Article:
, Volume 190, Issue 16, pp 3475–3494 | Cite as

Wither away individuals



In this paper we deal with the problem of identity and individuality in quantum mechanics. We analyze three definitions of the concept of an individual and propose to check their merits in relation to the theory. In order to achieve our goals our approach also ties those definitions of individuality to two distinct kinds of naturalism in ontology: a strong version, according to which quantum mechanics must somehow authorize in a positive fashion the ontological concepts being dealt with, and a weak naturalism, according to which quantum mechanics must be only compatible with those ontological concepts. We conclude that strong naturalism is incompatible with the three concepts of individuality in quantum mechanics, and we argue that weak naturalism is not completely motivated, so that the best position to be assumed, in the end, is that the entities are simply not individuals. That is, in its craving to be compatible with strong naturalism, individuality ends up evaporating and we are left with non-individuals.


Ontological naturalism Individuality Identity Quantum mechanics Non-individuals 


Unable to display preview. Download preview PDF.

Unable to display preview. Download preview PDF.


  1. Cao T. Y. (2003) Can we dissolve physical entities into mathematical structures?. Synthese 136: 57–71CrossRefGoogle Scholar
  2. Chalmers, D., Manley, D., Wasserman, R. (Eds.) (2009) Metametaphysics: New essays on the foundations of ontology. Clarendon Press, OxfordGoogle Scholar
  3. Domenech G., Holik F., Krause D. (2008) Quasi-spaces and the foundations of quantum mechanics. Foundations of Physics 38: 969–994CrossRefGoogle Scholar
  4. Dorato, M., & Morganti, M. (2012) Grades of individuality, a pluralistic view of identity in quantum mechanics and in the sciences. Forthcoming in Philosophical Studies.Google Scholar
  5. Fine K. (2001) The question of realism. Philosopher’s Imprint 1(1): 1–30Google Scholar
  6. French S. (1989) Identity and individuality in classical and quantum physics. Australasian Journal of Philosophy 67(4): 433–446CrossRefGoogle Scholar
  7. French S., Krause D. (2006) Identity in physics A historical, philosophical and formal analysis. Oxford University Press, OxfordCrossRefGoogle Scholar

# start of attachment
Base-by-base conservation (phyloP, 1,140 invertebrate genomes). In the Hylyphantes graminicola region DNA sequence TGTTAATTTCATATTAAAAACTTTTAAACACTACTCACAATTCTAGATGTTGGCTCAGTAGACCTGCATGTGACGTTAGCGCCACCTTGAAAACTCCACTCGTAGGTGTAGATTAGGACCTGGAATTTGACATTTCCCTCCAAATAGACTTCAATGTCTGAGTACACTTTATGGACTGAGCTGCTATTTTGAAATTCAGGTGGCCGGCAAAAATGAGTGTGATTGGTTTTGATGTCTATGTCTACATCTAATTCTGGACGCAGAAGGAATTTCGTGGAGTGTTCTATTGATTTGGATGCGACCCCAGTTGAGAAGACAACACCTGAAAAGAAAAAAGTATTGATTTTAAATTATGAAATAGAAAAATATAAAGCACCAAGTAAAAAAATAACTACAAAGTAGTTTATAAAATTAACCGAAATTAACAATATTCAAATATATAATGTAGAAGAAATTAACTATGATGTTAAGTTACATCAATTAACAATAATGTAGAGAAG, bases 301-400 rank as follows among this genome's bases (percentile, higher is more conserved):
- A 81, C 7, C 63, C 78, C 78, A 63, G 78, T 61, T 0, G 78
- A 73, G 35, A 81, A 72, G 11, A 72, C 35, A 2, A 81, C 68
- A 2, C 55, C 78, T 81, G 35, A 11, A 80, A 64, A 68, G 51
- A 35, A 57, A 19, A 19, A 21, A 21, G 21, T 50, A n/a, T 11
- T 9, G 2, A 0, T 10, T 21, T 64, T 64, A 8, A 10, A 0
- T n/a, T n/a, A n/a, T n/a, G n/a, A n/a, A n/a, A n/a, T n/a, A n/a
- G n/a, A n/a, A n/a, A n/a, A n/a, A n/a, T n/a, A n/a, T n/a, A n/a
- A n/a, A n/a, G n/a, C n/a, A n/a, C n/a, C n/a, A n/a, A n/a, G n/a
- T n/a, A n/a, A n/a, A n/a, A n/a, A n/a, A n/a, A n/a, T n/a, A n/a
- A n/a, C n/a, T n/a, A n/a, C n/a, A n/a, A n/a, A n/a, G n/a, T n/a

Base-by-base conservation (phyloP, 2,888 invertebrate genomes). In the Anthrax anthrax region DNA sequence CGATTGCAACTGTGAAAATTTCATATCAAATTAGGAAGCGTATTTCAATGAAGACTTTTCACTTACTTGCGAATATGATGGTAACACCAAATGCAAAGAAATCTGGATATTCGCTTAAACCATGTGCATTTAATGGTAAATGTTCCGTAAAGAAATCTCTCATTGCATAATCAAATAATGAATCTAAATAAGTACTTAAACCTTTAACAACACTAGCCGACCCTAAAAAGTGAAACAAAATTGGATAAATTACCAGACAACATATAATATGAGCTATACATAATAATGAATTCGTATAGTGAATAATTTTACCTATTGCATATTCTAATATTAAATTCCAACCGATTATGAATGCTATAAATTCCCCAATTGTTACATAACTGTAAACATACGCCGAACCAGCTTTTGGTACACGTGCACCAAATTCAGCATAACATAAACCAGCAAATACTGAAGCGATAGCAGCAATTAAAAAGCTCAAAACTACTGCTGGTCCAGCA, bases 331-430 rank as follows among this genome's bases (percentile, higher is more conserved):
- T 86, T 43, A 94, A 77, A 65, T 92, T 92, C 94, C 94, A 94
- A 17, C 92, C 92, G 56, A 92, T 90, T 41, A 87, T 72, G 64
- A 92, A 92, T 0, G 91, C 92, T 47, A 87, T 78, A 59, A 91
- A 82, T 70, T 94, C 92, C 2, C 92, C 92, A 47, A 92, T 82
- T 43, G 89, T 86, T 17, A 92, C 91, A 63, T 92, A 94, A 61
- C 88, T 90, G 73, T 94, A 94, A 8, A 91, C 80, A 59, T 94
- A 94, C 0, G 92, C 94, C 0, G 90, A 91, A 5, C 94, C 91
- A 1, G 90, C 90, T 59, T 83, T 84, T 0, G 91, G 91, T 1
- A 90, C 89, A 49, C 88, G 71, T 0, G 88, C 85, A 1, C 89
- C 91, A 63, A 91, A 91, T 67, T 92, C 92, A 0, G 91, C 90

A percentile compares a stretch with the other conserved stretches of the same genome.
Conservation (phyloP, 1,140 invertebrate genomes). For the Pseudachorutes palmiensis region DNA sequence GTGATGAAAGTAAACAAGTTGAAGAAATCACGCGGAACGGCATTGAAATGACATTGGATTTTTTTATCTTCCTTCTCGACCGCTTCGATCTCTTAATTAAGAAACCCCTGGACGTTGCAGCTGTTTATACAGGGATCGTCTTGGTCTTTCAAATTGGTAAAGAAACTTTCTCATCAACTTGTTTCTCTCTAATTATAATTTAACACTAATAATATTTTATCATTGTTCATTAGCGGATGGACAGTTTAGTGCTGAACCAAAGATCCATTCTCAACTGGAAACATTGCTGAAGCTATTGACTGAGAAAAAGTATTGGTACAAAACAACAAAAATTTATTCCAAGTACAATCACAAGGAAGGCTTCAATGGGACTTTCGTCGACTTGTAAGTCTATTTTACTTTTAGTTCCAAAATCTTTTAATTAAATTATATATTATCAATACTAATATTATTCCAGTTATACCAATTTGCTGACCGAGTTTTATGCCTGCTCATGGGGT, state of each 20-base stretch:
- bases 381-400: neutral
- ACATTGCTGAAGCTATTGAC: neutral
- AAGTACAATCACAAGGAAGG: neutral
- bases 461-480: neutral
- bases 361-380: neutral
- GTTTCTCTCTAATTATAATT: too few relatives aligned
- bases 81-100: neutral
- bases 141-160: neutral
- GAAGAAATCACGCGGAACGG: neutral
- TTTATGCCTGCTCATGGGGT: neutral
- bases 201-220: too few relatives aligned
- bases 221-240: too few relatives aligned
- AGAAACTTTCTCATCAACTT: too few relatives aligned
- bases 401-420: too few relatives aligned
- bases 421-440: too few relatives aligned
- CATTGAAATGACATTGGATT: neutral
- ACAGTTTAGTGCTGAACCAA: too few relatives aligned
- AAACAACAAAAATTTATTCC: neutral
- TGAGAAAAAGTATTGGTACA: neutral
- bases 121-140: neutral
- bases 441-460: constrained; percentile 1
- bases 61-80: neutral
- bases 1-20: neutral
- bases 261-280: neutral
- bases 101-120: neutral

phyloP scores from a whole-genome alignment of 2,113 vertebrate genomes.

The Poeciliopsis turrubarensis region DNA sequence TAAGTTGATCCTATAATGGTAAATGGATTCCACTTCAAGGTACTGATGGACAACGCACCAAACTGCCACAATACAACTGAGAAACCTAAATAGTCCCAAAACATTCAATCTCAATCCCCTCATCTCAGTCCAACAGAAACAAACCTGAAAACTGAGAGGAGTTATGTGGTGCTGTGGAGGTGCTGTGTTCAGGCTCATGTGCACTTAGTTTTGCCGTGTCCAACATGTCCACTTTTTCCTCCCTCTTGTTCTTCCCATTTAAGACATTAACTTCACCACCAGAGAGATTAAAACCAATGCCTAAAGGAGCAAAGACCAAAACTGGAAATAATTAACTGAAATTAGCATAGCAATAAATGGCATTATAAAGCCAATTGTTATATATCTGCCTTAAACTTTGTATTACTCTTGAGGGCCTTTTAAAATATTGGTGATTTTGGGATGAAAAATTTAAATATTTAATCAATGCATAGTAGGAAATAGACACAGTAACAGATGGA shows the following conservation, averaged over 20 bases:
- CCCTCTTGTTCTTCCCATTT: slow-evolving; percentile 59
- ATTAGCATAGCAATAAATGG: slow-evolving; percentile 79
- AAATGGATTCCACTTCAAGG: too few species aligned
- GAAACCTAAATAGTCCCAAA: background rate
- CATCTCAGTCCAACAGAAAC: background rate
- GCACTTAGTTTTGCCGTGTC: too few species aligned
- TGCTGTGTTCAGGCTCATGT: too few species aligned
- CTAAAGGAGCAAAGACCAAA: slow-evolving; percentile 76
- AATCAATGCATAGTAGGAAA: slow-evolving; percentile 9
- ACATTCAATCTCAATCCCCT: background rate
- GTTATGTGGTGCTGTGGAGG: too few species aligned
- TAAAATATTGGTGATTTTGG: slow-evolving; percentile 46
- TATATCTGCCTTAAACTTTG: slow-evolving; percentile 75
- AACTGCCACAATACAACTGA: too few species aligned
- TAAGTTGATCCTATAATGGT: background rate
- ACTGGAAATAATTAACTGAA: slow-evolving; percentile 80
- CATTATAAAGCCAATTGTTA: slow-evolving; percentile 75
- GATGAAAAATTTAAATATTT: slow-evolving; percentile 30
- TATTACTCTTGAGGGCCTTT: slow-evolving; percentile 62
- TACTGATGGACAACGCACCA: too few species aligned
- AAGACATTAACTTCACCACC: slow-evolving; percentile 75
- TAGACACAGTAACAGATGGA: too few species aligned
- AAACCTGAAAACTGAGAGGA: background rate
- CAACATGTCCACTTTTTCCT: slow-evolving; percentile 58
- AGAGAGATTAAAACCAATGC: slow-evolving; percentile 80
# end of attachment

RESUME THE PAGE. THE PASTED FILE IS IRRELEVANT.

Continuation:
8. French S., Ladyman J. (2003) Remodelling structural realism: Quantum physics and the metaphysics of structure. Synthese 136: 31–56CrossRefGoogle Scholar
  9. French S., Readhead M. (1988) Quantum physics and the identity of indiscernibles. The British Journal for the Philosophy of Science 39: 233–246CrossRefGoogle Scholar
  10. Hawley K. (2009) Identity and Indiscernibility. Mind 118: 101–119CrossRefGoogle Scholar
  11. Hofweber T. (2009) Ambitious yet modest, metaphysics. In: Chalmers D., Manley D., Wasserman R. (Eds.) Metametaphysics: New essays on the foundations of ontology. Clarendon Press, Oxford, pp 260–289Google Scholar
  12. Huggett N. (1997) Identity, quantum mechanics and common sense. The Monist 80(1): 118–130CrossRefGoogle Scholar
  13. Krause D. (2010) Logical aspects of quantum (non-)individuality. Foundations of Science 15(1): 79–94CrossRefGoogle Scholar
  14. Ladyman J., Bigaj T. (2010) The principle of the identity of indiscernibles and quantum mechanics. Philosophy of Science 77: 117–136CrossRefGoogle Scholar
  15. Moreland J. P. (1998) Theories of individuation: A reconsideration of bare particulars. Pacific Philosophical Quarterly 79: 51–63CrossRefGoogle Scholar
  16. Muller F. A. (2011) Withering away, weakly. Synthese 180: 223–233CrossRefGoogle Scholar
  17. Muller F. A., Saunders S. (2008) Discerning fermions. British Journal for the Philosophy of Science 59: 499–548CrossRefGoogle Scholar
  18. Muller F. A., Seevinck M. P. (2009) Discerning elementary particles. Philosophy of Science 76(2): 179–200CrossRefGoogle Scholar
  19. Rodriguez-Pereyra G. (2004) The bundle theory is compatible with distinct but indiscernible particulars. Analysis 64(1): 72–81CrossRefGoogle Scholar
  20. Saunders S. (2003) Physics and Leibniz’s principles. In: Brading K., Castellani E. (Eds.) Symmetries in physics: Philosophical reflections. Cambridge Un. Press, Cambridge, pp 289–307CrossRefGoogle Scholar
  21. Saunders S. (2006) Are quantum particles objects?. Analysis 66: 52–63CrossRefGoogle Scholar
  22. Schaffer J. (2009) On what grounds what. In: Chalmers D., Manley D., Wasserman R. (Eds.) Metametaphysics: New essays on the foundations of ontology. Clarendon Press, Oxford, pp 347–383Google Scholar
  23. Schrödinger E. (1952) Science and humanism. Cambridge University Press, CambridgeGoogle Scholar

Copyright information

© Springer Science+Business Media Dordrecht 2012

Authors and Affiliations

  1. 1.Department of PhilosophyFronteira Sul Federal UniversityChapecóBrazil

Personalised recommendations